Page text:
April 09, 2018

Sea Of Thieves - Review

So it wouldn't be a review of Sea of Thieves without starting with a yarrrrrrr. I had been hooked since playing the open beta and grinding away at slaying the skeletons, killing sharks and generally being the king of the high seas.

Then, as the final beta was released there were changes again. The shark spawn rate had been reduced and various other components had been tweaked which made it feel like a vastly different game. This left my excitement build more and more for the games full release.

I then spent hours convincing friends to get the game, especially those with an Xbox to get the Game Pass and take advantage of the cross-platform experience. Sea of Thieves is one to be enjoyed with friends, the solo experience is still fantastic but you really make the most out teaming up and introducing a bit of role play into your game play.

The choice between the two ships available is highly important. The sleek and speedy sloop is designed for those who want to jump on with one friend and it's easy manoeuvrability makes it great to zip around and complete the various missions with a faster pace. If you're playing with over two players then the galleon is for you. This sturdy, larger ship requires a lot more co-ordination and effort to sail. The sloop is quite easy to manoeuvre the sails and determine your course, but with the galleon you have three sails that need constant adjustment and communication between the crew and helmsman is vital.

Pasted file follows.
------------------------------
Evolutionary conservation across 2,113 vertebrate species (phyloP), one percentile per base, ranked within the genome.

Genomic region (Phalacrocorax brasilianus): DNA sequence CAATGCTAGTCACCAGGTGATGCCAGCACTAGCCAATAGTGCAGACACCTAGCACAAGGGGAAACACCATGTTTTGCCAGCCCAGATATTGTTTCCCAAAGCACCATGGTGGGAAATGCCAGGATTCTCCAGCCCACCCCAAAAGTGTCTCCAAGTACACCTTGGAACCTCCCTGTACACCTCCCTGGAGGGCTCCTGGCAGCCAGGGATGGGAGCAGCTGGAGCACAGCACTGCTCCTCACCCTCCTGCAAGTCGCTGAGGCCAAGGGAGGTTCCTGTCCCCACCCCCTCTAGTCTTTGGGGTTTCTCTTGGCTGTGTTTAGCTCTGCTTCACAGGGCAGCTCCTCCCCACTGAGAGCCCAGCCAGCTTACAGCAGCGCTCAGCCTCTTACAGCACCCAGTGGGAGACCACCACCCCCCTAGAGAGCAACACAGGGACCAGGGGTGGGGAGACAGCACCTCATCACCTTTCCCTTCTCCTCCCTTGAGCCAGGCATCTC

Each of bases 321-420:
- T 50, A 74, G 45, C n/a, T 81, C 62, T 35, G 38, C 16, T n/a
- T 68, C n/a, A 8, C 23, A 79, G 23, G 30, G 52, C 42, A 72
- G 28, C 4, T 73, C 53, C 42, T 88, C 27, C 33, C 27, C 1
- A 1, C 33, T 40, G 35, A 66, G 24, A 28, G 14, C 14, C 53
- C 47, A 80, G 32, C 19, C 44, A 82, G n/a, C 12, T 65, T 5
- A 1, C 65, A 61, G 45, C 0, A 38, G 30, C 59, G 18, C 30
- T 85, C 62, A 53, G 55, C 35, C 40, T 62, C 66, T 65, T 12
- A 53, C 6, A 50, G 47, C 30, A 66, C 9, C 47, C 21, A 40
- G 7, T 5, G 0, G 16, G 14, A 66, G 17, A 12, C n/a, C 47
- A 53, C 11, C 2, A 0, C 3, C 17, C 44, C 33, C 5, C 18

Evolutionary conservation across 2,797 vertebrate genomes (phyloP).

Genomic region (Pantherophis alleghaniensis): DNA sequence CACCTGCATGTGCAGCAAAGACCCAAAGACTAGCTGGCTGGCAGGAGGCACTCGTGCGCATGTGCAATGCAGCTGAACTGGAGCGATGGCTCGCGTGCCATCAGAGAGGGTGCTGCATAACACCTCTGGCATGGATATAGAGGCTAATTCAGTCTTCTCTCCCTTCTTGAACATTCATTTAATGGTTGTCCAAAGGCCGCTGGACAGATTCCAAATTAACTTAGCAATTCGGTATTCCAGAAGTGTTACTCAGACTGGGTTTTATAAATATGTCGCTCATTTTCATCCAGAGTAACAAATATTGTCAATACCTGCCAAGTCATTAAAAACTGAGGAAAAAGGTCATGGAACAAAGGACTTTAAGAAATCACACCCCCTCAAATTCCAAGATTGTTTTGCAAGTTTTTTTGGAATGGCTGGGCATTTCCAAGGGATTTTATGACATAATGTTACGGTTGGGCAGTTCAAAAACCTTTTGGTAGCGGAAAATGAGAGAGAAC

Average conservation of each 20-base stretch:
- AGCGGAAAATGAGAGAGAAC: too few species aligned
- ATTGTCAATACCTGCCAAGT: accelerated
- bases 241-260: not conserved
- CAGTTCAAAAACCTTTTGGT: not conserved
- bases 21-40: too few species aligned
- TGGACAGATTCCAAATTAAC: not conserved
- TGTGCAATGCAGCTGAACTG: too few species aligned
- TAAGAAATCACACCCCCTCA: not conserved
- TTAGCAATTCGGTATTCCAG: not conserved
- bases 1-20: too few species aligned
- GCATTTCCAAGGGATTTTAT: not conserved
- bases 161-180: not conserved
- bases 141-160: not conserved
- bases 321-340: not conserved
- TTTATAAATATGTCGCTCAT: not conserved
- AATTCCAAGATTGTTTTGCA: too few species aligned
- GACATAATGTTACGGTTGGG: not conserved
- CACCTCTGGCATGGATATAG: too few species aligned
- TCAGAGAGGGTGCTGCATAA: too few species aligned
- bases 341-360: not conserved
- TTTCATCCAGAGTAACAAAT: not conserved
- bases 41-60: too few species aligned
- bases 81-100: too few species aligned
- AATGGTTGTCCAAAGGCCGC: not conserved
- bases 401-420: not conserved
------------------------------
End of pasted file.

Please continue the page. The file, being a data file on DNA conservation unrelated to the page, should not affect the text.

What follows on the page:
Once you have your crews sailing rigour under control, it's time to determine what you're going to do. With the choices available to complete missions, go to war with skeletons with the skull events or just simply set out to attack other ships and pillage them for their hard earned loot. I had noticed the crews out there already hitting level 50 for each of their levels and I was curious how. With the standard 3 mission types to choose from I was really enjoying the choice but I was not levelling up quick enough. You have the ability to choose from seeking out chests from treasure maps, killing hoards of skeletons and defeating the Captain to obtain their skull or just simply supporting the island industry by collecting chickens, pigs or snakes.

The most time consuming and riskiest mission is the skull events. Every so often a giant skull cloud appears in the sky over a fort or keep signalling the beginning of an event. Once you make the mad dash to the designated island it's time to begin slashing and shooting your way through the waves of the different skeleton breeds. From the standard slasher to the armoured shooter you need to continually heal up, lure and defeat every single one to finally get to the fort Captain. Once annihilated you receive a key which opens a treasure trove of loot hidden away on the island. The downside to being engrossed with constantly destroying the skulls of the undead is that other players can creep up on the same island and take you out. I learned this the hard way, with another sloop timing their arrival perfectly when we had opened the vault and stared at the beauty of the bounty inside.